You will receive a pop up message on your screen that says “Hold tight, preparing your design…” (plus a fun quote to keep you occupied)
…followed by a “your design is downloaded and ready for use”.
There is a “share” button in the top bar to send your design to someone or somewhere else. A menu will appear that gives you the choice to email your design, share it to social media, link to it or embed it.
There will also be the option to allow people to edit it-or just see it.
You can order prints of your Canva designs too. Click “order prints” in the top bar and a menu box will appear. Click the down arrow to view all your print options. I’ve never done this myself as all my graphics live virtually. Let me know how this works for you- love or not? In the meantime, here’s your options:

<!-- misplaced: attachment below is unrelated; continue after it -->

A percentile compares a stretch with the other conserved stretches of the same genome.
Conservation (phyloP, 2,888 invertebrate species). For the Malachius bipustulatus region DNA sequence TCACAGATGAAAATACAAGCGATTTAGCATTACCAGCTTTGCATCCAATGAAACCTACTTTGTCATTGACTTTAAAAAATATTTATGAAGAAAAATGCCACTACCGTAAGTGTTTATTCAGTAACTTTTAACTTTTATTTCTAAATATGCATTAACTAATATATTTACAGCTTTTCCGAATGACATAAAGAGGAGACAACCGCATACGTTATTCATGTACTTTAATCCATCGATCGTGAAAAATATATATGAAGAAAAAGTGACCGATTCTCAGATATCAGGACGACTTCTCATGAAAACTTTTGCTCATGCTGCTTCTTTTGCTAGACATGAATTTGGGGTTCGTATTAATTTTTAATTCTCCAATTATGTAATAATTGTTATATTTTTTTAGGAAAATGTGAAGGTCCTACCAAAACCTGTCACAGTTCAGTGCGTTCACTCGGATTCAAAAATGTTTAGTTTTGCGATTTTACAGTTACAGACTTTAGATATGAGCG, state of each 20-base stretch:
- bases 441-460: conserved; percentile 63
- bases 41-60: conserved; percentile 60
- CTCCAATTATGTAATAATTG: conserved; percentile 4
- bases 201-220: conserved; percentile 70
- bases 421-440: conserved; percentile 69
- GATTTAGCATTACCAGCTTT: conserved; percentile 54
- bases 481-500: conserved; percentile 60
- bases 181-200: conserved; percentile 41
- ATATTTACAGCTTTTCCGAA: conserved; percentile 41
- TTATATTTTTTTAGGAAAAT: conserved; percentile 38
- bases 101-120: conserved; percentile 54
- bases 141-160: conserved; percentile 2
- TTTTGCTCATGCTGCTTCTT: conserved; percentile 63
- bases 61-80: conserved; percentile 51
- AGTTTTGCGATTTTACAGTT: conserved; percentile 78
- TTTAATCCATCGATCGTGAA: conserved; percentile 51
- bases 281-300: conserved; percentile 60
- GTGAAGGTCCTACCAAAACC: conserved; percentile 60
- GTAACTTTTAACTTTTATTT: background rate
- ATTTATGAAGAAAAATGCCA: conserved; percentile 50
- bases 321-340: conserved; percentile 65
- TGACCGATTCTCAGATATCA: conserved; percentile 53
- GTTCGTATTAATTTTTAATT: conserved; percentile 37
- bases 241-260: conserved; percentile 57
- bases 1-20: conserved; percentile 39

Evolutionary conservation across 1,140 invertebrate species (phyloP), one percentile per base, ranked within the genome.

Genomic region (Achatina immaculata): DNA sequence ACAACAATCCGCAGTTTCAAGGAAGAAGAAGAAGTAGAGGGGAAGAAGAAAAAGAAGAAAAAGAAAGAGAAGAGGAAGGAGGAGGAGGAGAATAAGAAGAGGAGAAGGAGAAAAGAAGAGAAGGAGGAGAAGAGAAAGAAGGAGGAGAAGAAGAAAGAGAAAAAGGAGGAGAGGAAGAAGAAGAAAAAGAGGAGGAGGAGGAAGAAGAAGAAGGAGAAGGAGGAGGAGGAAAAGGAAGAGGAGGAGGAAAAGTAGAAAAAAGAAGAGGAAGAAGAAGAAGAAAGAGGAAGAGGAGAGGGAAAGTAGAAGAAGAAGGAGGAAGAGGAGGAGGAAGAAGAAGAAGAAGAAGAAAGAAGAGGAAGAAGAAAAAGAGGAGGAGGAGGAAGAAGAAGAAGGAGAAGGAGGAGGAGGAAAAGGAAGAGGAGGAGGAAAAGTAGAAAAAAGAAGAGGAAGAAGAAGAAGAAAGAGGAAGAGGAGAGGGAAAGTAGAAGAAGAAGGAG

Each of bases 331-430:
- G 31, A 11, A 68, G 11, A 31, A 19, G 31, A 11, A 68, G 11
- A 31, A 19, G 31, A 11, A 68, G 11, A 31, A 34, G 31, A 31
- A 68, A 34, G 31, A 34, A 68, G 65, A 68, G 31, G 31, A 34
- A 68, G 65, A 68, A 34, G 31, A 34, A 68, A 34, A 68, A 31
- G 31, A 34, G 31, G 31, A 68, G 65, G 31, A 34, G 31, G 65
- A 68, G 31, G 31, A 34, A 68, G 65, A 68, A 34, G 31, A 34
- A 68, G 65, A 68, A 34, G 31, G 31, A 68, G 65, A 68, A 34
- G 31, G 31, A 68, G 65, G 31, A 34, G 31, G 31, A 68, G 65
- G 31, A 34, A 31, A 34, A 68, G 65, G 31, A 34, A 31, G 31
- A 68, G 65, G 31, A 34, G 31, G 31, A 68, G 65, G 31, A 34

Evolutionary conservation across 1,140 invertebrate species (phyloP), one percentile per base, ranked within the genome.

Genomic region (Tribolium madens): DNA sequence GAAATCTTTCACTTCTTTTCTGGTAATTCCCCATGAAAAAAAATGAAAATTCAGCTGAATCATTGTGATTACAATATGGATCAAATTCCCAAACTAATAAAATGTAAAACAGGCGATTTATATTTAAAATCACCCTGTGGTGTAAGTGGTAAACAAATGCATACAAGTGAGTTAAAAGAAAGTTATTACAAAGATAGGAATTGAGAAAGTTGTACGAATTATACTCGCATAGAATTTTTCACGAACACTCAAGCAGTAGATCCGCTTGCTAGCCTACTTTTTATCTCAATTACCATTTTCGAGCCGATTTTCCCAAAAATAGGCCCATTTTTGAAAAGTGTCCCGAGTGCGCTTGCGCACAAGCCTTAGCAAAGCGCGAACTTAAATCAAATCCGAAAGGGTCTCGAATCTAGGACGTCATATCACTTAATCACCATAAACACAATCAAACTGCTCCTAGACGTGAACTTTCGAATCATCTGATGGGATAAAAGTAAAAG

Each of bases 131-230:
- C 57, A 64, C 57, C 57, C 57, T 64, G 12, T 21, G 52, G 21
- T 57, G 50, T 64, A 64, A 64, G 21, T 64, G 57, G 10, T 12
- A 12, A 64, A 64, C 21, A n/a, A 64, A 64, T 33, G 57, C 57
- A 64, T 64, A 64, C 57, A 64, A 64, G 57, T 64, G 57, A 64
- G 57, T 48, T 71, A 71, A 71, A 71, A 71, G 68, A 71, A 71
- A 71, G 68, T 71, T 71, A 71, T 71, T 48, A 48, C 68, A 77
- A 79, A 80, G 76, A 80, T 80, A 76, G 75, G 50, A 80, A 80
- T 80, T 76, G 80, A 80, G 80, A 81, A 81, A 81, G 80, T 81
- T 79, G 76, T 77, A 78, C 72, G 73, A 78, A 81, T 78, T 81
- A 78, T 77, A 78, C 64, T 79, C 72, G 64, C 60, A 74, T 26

Business cards 3.5 x 2 inches
Postcards 5.5 x 4.25 inches
Posters 12 inches x 16 inches
Letterhead 8.5 x 11 inches
Flyers 8.5 x 11 inches
Your last option in the upper right top bar is whether to make your designs public or not. I keep all mine to not because I’m a one man band (no team to manage) and I have another avenue for sharing graphics with clients. But, hey, you may have use for this feature in your biz.
Well there you have it, the basics of Canva. Now there’s no excuse for ugly images or posts!
P.S. None of these images in this post are screenshots- I created them in Canva!
As always, thanks for reading! -Angela Meredith of Less Stress Design
Like this post? Then give it some love (♥) below and share it!